Handbook on the Economics of Happiness
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Handbook on the Economics of Happiness

Edited by Luigino Bruni and Pier Luigi Porta

This book is a welcome consolidation and extension of the recent expanding debates on happiness and economics. Happiness and economics, as a new field for research, is now of pivotal interest particularly to welfare economists and psychologists. This Handbook provides an unprecedented forum for discussion of the economic issues relating to happiness. It reviews the more recent literature and offers the interested reader an insight into the vast scope of the field in terms of the theory, its applications and also experimental design. The Handbook also gives substantial indications as to the future direction of research in the field, with particular regard to policy applications and developing an economics of interpersonal relations which includes reciprocity and social interaction theory.
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Chapter 5: Public Happiness and Civil Society

Pier Luigi Porta and Roberto Scazzieri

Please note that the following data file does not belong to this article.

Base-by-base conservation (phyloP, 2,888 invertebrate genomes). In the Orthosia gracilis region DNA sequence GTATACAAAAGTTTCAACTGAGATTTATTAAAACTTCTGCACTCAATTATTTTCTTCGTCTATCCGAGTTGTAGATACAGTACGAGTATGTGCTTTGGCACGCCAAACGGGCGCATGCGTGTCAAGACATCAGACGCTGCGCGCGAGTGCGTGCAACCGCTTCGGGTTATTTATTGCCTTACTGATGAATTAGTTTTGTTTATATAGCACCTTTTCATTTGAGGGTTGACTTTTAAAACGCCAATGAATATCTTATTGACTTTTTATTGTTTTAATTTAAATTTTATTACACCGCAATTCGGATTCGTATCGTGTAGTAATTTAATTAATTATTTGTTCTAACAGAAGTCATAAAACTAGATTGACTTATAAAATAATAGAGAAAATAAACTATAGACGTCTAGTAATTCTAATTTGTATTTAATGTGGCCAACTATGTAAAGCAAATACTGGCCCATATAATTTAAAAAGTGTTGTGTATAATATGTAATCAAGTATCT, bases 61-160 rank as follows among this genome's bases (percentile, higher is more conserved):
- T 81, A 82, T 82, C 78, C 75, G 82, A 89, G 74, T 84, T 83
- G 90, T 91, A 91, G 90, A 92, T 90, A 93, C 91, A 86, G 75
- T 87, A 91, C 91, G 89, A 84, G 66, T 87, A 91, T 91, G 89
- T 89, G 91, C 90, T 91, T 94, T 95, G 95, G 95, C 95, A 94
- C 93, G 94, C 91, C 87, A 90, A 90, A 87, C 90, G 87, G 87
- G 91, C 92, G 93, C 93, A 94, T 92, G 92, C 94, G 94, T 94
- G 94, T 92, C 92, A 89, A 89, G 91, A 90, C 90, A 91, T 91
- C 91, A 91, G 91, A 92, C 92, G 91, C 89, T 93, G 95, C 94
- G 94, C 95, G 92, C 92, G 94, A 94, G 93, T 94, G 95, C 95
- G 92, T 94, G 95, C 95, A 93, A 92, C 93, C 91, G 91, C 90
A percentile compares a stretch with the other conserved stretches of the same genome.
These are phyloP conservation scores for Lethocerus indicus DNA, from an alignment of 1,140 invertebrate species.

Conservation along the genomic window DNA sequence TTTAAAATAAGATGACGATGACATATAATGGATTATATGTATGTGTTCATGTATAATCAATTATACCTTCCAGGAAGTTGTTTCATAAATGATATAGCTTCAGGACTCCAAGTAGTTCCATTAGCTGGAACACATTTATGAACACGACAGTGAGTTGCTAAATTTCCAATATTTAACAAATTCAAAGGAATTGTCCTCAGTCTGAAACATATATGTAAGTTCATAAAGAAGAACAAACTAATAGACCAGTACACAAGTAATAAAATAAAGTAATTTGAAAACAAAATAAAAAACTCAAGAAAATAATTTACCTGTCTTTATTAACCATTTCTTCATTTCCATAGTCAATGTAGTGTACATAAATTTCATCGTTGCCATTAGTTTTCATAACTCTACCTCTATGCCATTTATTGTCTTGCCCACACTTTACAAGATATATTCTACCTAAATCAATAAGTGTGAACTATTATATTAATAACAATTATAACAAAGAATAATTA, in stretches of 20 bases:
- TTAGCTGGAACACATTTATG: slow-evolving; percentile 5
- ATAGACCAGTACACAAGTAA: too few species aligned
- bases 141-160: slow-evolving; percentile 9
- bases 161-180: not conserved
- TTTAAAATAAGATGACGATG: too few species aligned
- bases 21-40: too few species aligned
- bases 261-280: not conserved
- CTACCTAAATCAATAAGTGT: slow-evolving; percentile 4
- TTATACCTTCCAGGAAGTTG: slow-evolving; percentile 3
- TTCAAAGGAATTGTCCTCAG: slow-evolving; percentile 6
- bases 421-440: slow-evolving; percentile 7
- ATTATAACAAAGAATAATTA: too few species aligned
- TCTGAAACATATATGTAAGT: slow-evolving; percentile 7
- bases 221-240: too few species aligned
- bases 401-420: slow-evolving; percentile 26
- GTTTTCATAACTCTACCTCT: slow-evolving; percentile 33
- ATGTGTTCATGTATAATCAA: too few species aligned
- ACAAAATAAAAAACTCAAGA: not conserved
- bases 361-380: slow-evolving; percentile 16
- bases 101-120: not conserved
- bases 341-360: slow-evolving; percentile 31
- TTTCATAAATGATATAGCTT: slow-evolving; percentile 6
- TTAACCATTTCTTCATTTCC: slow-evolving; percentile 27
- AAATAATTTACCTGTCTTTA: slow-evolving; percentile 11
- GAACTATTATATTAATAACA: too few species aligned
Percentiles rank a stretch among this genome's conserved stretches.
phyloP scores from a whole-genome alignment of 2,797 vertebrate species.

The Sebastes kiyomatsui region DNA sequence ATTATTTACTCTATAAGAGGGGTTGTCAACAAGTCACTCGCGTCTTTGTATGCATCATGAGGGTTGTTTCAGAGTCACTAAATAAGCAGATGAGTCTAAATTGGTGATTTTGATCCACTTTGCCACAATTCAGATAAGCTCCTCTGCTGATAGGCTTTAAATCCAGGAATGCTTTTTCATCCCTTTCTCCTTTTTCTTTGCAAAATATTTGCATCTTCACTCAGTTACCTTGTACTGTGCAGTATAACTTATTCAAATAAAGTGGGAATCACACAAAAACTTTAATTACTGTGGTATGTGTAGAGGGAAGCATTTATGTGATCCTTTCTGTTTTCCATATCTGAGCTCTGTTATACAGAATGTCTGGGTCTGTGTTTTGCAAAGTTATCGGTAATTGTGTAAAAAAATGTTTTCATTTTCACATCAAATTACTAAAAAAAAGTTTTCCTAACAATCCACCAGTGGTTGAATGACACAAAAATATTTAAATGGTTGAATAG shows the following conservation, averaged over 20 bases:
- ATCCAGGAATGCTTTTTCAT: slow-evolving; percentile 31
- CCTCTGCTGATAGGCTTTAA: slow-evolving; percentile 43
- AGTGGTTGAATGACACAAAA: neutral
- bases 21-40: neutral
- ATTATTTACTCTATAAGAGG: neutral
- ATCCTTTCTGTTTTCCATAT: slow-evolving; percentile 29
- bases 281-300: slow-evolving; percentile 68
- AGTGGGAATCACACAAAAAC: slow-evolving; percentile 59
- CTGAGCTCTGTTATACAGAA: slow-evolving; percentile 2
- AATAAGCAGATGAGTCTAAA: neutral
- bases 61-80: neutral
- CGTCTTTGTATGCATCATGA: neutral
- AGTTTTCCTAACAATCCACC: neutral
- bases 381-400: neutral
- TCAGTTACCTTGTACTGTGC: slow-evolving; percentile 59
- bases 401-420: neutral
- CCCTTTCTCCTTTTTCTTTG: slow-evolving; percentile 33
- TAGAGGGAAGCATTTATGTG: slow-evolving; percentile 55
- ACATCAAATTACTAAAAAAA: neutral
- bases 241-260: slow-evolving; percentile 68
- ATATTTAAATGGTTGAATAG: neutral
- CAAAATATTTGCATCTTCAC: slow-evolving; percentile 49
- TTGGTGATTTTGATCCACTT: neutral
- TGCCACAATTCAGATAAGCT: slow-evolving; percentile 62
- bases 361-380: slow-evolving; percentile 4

Pier Luigi Porta and Roberto Scazzieri 1. Introduction Happiness is a multifaceted concept whose roots may be traced back to philosophical anthropology. In particular, happiness has both an individual and a social dimension. The former is related to the sphere of feelings and moral sentiments. The latter is connected with moral sentiments and enabling conditions. The social dimension of happiness is linked with the individual dimension primarily through the existence of a sphere of interactions that is specifically associated with the social recognition of a certain class of individual feelings and achievements. Public happiness may be associated with a constellation of enabling conditions, by which individuals (and social groups) find that their purposes are mutually recognized and their capabilities turned into actual ‘functionings’ (Sen 1985). The structure of public happiness calls attention to the role of social knowledge and institutions. The former translates private feelings into socially recognized codes of behaviour. The latter turns ‘socially admissible’ purposes into a set of feasible choices and actions. The above perspective suggests that public happiness is associated with the interplay of cultural beliefs and social opportunities. Civil society is a sphere of possible outcomes resulting from the ‘horizontal’ interactions of individuals (or social groups). It may be considered as a virtual setting in which individuals (or groups) ‘take up a position’ relative to one another in virtue of a particular structure of admissible events. The structure of the chapter is as follows. Section 1 introduces a conceptual framework in which public happiness...

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